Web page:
Lay Wildflower Turf

How to lay wildflower turf

We show you how to lay wildflower turf – an easy way to establish a beautiful meadow.

A table displaying which months are best to sow, plant and harvest.
Jan Feb Mar Apr May Jun Jul Aug Sep Oct Nov Dec
To do
To do

Do not To do in January

Do not To do in February

Do To do in March

Do To do in April

Do To do in May

Do not To do in June

Do not To do in July

Do not To do in August

Do To do in September

Do To do in October

Do To do in November

Do not To do in December

A mini wildflower meadow, with native flowers such as red clover, scabious and ox-eye daisies, is a great way to attract pollinators to your garden.

You can grow wildflowers from seed or from plug plants, but the easiest way to establish a wildflower meadow is to lay turf. Simply remove a few strips from your lawn and replace them with wildflower turf, which you can buy from online suppliers.

More wildflower inspiration:

Follow our step-by-step guide to laying wildflower turf.

You will need

  • Tape measure
  • Spade
  • Wildflower turf
  • Rake
  • Sharp knife

Total time:

Step 1

Measure the area you want to transform. Use a spade to remove the grass and top layer of soil. Cut the grass into strips, using a spade, and roll them up for easy removal.


Step 2

Prepare the soil with a rake, making sure it’s level, and remove big stones. Consolidate the surface by walking up and down, taking small, heavy steps. Rake again.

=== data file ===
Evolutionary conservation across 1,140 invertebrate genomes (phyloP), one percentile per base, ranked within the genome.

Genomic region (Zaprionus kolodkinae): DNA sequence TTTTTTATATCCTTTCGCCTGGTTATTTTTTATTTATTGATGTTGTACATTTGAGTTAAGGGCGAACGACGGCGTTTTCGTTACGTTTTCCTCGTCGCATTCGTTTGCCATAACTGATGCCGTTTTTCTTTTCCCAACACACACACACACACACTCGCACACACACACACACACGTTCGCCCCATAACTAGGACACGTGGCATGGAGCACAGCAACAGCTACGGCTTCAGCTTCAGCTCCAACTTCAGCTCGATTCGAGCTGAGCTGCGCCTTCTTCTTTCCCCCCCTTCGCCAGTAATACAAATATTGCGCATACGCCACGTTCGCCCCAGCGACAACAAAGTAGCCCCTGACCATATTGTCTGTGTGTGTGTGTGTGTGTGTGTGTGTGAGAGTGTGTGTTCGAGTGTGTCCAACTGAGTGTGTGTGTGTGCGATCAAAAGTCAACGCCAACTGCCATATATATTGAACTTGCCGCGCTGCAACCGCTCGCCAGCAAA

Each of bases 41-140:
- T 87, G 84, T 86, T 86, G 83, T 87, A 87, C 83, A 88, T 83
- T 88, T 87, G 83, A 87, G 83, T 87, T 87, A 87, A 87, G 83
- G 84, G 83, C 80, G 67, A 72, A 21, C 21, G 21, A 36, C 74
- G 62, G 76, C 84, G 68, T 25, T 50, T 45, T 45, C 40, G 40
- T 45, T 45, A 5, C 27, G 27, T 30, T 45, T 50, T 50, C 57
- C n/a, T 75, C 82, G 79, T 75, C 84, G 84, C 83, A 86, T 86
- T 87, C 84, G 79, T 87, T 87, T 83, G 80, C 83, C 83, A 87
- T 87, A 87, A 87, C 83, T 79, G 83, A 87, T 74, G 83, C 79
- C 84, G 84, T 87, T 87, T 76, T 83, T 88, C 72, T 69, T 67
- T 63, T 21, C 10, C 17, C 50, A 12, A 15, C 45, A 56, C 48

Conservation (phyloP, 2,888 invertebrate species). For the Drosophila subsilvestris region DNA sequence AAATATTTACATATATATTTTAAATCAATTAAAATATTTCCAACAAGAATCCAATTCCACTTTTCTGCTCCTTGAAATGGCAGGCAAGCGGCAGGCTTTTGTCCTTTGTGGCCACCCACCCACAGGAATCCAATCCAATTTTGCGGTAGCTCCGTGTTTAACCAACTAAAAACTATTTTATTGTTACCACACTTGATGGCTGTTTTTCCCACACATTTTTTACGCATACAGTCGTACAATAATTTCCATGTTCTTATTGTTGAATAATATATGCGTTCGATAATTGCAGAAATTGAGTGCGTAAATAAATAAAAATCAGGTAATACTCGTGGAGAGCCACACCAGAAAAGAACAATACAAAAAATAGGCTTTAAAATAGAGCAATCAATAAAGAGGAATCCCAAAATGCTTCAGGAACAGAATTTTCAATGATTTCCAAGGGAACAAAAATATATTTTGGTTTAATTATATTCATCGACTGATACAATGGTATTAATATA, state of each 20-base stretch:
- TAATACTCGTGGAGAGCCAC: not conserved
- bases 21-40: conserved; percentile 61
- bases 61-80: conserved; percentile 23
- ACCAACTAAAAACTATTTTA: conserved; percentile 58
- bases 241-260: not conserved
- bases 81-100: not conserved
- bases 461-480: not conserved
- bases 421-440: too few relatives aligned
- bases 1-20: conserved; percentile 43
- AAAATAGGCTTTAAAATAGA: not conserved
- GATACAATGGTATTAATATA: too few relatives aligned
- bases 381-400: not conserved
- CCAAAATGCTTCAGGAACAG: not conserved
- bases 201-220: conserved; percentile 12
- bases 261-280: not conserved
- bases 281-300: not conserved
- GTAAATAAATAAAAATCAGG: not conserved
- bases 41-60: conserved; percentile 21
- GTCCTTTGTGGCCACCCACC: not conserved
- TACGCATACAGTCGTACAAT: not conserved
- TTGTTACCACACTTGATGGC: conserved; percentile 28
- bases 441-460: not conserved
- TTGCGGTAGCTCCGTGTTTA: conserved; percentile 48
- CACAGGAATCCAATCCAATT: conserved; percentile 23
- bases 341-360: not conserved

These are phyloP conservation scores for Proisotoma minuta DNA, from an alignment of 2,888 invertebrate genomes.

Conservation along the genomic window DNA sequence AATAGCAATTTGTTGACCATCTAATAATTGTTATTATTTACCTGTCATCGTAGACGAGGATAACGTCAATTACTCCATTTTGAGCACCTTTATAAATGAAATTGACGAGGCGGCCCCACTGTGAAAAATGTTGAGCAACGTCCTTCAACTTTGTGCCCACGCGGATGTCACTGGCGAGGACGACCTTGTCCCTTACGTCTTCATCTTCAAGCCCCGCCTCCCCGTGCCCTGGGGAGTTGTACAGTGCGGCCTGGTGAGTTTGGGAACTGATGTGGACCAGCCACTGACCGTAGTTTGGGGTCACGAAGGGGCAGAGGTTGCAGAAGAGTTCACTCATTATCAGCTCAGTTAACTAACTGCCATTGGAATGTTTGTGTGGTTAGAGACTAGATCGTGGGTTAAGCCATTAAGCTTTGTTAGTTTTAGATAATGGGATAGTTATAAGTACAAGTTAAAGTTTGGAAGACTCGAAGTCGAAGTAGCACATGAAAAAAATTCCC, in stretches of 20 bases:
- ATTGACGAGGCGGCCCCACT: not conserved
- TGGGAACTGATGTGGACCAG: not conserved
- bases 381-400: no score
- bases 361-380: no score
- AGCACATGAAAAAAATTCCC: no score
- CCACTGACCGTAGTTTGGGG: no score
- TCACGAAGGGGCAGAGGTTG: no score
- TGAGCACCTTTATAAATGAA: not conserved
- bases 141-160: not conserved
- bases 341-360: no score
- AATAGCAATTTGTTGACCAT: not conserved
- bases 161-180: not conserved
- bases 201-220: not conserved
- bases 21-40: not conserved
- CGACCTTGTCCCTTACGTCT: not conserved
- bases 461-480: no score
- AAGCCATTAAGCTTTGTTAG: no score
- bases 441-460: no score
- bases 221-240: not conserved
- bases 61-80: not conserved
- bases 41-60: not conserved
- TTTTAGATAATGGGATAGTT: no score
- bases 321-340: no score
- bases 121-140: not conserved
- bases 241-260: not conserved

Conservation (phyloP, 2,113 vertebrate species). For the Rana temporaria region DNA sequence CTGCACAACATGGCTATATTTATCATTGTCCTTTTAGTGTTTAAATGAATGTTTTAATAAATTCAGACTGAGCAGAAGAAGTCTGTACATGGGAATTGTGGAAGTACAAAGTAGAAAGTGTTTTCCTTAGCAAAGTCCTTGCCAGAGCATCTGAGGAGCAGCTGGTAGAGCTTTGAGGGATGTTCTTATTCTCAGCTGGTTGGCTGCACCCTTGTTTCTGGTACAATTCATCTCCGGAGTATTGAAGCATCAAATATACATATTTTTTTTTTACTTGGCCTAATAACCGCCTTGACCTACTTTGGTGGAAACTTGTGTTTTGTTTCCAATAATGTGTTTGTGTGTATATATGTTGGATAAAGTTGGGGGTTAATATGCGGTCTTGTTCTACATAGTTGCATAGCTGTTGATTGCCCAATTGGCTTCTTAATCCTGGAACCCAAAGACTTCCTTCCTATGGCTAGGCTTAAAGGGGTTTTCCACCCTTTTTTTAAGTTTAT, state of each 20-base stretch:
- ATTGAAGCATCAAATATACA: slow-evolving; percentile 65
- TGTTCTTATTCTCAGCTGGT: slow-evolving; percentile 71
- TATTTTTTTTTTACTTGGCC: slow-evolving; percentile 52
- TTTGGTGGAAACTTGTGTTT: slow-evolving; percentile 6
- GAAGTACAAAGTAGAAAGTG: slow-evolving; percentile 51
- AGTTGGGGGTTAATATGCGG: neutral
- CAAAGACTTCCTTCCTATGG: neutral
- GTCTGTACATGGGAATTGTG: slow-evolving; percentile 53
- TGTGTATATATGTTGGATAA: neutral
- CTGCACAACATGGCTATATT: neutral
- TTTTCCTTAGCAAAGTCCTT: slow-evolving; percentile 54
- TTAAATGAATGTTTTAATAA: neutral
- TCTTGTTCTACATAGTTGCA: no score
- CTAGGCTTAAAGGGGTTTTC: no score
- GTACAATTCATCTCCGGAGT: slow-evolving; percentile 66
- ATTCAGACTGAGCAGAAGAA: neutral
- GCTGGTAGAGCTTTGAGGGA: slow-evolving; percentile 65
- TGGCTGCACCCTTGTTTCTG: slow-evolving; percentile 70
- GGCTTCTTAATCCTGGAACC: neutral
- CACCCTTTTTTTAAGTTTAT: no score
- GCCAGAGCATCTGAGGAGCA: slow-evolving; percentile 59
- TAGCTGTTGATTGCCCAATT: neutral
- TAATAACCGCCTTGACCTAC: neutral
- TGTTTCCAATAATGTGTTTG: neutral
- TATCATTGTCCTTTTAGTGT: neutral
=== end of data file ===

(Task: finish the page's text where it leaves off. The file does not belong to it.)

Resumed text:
Step 3

Lay the turf on the soil, staggering the joints like brickwork. Use a knife to cut off any excess turf, then water it well. Keep watered but do not feed.

No room for a wildflower lawn? Plant a wildflower container.


Caring for your wildflower meadow

  • Choose your location – most wildflowers thrive on poor soils, whereas grasses take over on rich soils. Lay your turf on poor soil if possible to give your wildflowers a chance
  • Keep the fertility low – don’t fertilise your wildflower meadow, as this will encourage the proliferation of vigorous grasses and flowers, outcompeting more delicate species and reducing biodiversity
  • Suppress grasses – one of the best ways to do this is to introduce yellow rattle, Rhinanthus minor, a parasitic plant that takes nutrients from and weakens grasses
  • Mowing – don’t mow your meadow until all the flowers have gone over, giving them time to self-seed. You can aid this by shaking seedheads back over the area. Mow in autumn and remove all cuttings to keep soil fertility low
  • Sowing – sow yellow rattle and new wildflower species onto the patch in autumn, if you’d like to introduce new flowering plants